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tighter and stranger.

March 18, 2011

i just think that this language could be a little tighter – a little stranger.

emily davidson in poetry workshop.

when i mark papers for the undergrad class i TA, i often write something along the lines of “make this more unsettling. make this odder.” when i participate in my poetry workshop, i tend to say it quite a lot. when i get workshopped myself, i get that feedback, too.

i love this. i love the idea of weirdness, oddness, strangeness in writing.

people tell me that i’m too wordy, that i use too many ten dollar words (in the words of faulks.) but there is something that i always like in writing – strangeness.

sometimes i get frustrated with the program i am in. i love the people and i love the work, but sometimes i find that people sit back on their heels and don’t always make the weirdest choices. this is, of course, a personal bias, and not a blanket statement. i always rejoice, then, when someone hands in some WEIRD ASS SHIT. this extends to playwriting, as well. i like to write odd adaptations of greek myths, roman gods – i’m not one for naturalistic drama. i want weird stuff to happen on stage. i want weird stuff to happen on the page.

this isn’t a view that is held by many people, i think. and so when someone hands in something with really crude language or a really odd sex scene, or something that is a fantastic form, i get really excited.

language is our form. we play with it like sculptors dick around with clay, like artists sketch with pencils.

why say that something is one thing when you can say it is something else?

i tell my students that i want an image to be jarring. that i want an image to unsettle me. because the jarring and unsettling images are the ones that stick in my mind for a very very long time. one of my favourite images is from rm vaughan’s “troubled” (check it out. amazing book about his affair with his psychiatrist. so tense. so sexual. so troubled.) – vaughan states that something sounds like “glass balls in a blender.” a simple image, yes, but an odd fucking one. and i’ve never forgotten it, despite reading his book three some-odd years ago. or liz bachinsky’s image of little mothers in belarus pulling carrots out of the ground, of the carrots being related to misshapen, mutated babies. oh, so chilling. so powerful. so odd!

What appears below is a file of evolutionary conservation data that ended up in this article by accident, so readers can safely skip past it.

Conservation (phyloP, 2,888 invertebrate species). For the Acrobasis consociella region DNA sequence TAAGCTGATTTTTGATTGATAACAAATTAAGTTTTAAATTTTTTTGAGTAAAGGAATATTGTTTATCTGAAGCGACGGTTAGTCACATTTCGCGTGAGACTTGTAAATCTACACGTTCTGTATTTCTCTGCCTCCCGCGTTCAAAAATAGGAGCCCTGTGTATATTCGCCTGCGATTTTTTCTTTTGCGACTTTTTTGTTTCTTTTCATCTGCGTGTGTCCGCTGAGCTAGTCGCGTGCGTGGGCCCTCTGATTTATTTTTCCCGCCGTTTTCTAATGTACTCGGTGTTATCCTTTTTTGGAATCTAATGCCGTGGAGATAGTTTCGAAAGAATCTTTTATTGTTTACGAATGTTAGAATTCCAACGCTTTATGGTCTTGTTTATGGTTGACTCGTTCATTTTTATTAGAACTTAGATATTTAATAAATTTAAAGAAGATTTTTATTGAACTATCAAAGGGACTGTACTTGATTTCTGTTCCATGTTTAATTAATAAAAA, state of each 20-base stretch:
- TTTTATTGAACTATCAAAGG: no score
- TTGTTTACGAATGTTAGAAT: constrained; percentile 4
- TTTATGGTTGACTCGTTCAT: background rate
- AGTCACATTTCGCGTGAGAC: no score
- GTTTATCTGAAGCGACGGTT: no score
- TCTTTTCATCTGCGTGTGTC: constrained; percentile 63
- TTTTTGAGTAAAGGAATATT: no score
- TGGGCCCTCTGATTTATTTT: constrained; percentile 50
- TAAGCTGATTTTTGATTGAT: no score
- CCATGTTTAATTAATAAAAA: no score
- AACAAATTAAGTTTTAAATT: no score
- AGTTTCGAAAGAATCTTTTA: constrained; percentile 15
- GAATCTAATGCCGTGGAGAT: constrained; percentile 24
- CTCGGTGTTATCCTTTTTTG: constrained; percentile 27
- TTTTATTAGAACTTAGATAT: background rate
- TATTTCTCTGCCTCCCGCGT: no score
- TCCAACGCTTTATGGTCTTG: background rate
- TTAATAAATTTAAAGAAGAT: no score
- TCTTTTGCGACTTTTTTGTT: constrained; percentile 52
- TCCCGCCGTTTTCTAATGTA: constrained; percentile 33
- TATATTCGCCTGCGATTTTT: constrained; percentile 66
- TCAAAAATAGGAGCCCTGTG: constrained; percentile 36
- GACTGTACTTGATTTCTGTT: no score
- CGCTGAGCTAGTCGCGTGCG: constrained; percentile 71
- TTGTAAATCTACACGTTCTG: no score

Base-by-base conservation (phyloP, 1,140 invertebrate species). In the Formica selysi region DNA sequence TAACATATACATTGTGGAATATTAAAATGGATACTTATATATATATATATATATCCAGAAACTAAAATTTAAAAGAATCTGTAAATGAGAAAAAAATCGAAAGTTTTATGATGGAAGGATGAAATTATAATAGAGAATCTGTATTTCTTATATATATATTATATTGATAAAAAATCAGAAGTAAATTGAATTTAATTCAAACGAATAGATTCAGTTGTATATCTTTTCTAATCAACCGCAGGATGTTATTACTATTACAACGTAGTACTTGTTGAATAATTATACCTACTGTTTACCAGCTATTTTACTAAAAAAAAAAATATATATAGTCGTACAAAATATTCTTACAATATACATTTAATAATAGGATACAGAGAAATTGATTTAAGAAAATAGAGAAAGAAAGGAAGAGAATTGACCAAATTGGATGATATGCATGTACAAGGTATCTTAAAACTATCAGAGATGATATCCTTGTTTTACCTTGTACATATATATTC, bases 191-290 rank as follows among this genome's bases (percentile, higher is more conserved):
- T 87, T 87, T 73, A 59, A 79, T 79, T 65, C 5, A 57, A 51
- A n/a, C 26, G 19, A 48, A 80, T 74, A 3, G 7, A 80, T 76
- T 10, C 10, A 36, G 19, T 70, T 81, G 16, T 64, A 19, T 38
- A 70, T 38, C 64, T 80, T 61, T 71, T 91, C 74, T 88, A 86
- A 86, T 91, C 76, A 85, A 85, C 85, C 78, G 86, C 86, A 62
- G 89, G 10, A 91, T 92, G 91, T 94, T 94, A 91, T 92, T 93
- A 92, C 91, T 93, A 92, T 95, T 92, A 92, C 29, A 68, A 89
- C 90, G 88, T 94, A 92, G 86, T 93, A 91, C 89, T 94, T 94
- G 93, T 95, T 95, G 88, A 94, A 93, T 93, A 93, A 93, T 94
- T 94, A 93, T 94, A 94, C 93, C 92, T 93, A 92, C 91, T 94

isn’t our duty to shake life into writing? to experiment with odd combinations of words to try and shock the readers? but not just for shock value. not as a gimmick, but as wordsmiths? i hate that word – wordsmiths – but i feel like it describes us writers. artists are praised for taking risks in their mediums – for making odd paintings of just one colour with knife-slashes across the canvas. sculptors gain notoriety for making images of pop stars giving birth, things that offend and jar. so why aren’t we constantly pushing ourselves to write harder, odder, farther – to write in more unsettling ways?

daniel edwards - what could be odder than that? i love his work.

i pledge allegiance to the oddity of writing. i pledge allegiance to the brutality and unsettling nature of words. i promise to always try and push the boundaries of writing while still being coherent, while still trying to make sense and retain a story. i promise to offend in my poetry. i promise to try and create images that will always always always stick in the minds of others.

this is the song that i would choose for march. i love cat stevens, and im very sad and disappointed that he no longer sings. can’t imagine a life without music.

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One Comment leave one →
  1. March 18, 2011 11:48 am

    Yes! I have achieved quotation status!

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